Candida Auris


Continuing Education Activity

Candida auris is an emerging fungal pathogen that is associated with nosocomial infections and is considered a serious global health threat. It has numerous virulence qualities and shows multi-drug resistance patterns to common antifungal therapy used for other invasive Candida infections. This activity reviews the evaluation, treatment, and management of Candida auris and explains the role of the interprofessional team in the care of patients with this condition.

Objectives:

  • Identify the etiology and epidemiology of Candida auris infection.
  • Review the appropriate evaluation of Candida auris.
  • Outline the management options available for Candida auris.
  • Summarize interprofessional team strategies for improving care coordination and communication to reduce Candida auris infections and improve outcomes.

Introduction

Candida auris is an emerging fungal pathogen that is associated with nosocomial infections and is considered a serious global health threat. It was first reported as a novel Candida species in 2009 and has been isolated in 35 countries in all continents, with the exception of Antarctica.[1][2] 

C. auris may cause invasive infections associated with high mortality. It is considered a multi-drug resistant species, having variable resistance patterns to many typical antifungal agents used to treat other Candida infections. Yeast identification methods employed by laboratories typically misidentify C. auris as other yeasts making the detection and control of this pathogen challenging. The transmission of Candida auris occurs in nosocomial settings, even in those implementing infection prevention and control measures. In the United States, it is a nationally notifiable pathogen which allows for public health tracking and containing its spread.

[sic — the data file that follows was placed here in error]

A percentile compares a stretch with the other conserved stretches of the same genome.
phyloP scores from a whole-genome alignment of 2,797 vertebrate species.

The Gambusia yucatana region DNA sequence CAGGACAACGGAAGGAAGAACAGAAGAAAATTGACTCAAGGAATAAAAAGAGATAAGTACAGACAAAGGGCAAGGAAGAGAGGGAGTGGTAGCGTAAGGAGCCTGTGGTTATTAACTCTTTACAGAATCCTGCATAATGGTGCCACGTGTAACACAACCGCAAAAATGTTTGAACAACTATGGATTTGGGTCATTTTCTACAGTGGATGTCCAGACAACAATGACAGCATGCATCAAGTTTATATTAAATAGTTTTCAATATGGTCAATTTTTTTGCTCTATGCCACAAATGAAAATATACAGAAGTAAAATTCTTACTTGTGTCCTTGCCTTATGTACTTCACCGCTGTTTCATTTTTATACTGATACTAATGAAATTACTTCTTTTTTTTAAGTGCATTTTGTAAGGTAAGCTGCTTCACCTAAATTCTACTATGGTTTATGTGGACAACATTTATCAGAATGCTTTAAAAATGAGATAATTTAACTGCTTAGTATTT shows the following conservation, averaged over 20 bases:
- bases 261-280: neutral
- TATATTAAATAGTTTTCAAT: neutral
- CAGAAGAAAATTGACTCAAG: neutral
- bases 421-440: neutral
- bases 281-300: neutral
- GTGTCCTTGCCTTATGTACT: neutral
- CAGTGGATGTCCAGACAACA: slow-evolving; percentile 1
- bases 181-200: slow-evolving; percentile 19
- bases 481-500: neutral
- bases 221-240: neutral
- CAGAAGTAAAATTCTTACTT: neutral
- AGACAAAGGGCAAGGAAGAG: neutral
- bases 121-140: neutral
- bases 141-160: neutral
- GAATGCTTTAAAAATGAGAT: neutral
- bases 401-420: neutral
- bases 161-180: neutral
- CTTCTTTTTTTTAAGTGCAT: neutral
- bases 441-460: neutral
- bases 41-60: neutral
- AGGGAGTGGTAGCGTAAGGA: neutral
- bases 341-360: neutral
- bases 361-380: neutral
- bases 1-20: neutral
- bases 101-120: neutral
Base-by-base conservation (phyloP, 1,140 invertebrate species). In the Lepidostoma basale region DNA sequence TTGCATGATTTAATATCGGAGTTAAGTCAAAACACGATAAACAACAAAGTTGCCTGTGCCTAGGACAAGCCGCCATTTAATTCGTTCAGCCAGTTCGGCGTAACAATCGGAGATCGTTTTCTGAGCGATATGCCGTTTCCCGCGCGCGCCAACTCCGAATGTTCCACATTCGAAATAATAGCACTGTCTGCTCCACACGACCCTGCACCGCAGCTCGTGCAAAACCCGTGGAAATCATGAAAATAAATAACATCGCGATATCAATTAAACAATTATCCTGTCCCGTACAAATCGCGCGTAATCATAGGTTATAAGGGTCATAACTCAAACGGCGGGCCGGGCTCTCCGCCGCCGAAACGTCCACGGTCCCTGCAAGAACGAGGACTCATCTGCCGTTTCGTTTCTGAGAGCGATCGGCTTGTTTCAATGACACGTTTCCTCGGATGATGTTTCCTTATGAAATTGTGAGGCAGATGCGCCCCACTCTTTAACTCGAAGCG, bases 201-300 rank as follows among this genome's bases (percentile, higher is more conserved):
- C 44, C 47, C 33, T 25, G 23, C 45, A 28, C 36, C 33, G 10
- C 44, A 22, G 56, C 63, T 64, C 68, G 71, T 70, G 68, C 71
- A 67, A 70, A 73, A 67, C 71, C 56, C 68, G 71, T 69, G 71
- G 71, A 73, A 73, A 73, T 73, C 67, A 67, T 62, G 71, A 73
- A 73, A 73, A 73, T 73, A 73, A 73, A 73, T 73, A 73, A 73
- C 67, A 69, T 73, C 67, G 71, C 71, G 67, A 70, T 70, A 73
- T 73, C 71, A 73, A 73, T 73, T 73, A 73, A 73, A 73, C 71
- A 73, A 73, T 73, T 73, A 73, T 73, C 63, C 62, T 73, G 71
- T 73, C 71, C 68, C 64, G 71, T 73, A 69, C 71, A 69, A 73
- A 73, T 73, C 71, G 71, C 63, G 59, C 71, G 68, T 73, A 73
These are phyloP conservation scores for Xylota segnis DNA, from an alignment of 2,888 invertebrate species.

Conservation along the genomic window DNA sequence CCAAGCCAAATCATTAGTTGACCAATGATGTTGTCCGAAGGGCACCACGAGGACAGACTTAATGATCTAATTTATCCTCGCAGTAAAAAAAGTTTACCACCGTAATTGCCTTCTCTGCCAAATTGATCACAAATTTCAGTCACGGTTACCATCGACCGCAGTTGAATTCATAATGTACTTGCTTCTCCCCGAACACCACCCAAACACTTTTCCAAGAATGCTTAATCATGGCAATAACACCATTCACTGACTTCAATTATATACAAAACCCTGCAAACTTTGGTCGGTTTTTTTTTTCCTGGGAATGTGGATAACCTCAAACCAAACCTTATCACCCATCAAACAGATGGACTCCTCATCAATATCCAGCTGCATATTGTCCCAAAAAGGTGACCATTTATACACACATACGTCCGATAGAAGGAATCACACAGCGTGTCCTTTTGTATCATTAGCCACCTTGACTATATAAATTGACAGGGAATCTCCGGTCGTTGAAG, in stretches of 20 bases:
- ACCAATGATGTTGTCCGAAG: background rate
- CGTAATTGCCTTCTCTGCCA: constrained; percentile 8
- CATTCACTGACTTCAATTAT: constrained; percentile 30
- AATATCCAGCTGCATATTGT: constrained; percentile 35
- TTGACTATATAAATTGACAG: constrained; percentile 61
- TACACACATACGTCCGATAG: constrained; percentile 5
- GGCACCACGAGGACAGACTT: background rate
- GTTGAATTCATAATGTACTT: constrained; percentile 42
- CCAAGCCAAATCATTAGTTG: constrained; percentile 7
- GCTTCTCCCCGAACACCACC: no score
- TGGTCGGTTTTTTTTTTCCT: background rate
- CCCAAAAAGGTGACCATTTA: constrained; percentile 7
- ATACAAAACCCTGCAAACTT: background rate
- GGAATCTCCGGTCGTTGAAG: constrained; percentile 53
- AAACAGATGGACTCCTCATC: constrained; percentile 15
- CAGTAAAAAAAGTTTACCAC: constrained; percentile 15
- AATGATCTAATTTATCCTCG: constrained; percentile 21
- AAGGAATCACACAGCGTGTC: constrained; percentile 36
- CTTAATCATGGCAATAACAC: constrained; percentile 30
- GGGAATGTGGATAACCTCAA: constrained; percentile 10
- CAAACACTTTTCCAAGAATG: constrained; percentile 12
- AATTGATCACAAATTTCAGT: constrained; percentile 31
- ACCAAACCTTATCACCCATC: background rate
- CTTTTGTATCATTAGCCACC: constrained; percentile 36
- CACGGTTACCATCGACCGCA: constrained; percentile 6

Etiology

Candida auris is a yeast species belonging to the genus Candida. It is so named because it was first isolated from the external ear canal of a patient in a Japanese hospital.[1] Analysis of the yeast genomic DNA showed a distinct species with close phylogenetic profiles to Candida ruelliae, Candida haemulonii, C. duobushaemulonii, and C. pseudohaemulonii.[1][3]

C. auris is a budding yeast with cells that may be single, in pairs, or in groups. The cells are ovoid, ellipsoidal to elongate, and 2.5-5.0 micrometers in size. C. auris rarely forms hyphae or pseudohyphae, nor does it form germ tubes. However, growth under high-salt stress, such as on YTD (yeast extract, tryptone, and dextrose) plus 10% NaCl, and depletion of heat-shock proteins (HSP) can induce pseudohyphae like forms.[4][5] C. auris strain grows well at 40 degrees C but shows slow growth at 42C.[1] The colonial growth of C. auris on culture medium varies depending on the medium. On Sabouraud’s agar, C. auris will produce smooth and white to cream-colored colonies.[6] On CHROMagar, colonies of C. auris may display multiple color morphs ranging from pale to dark pink and rarely beige.

Epidemiology

Genetic analysis of C. auris isolates has demonstrated four distinct geographical clades: South Asian, East Asia, South African, and South American, with a possible fifth clade originating from Iran.[7] Genetic differences between the clades are suggestive that C. auris emerged independently in the aforementioned geographic locations.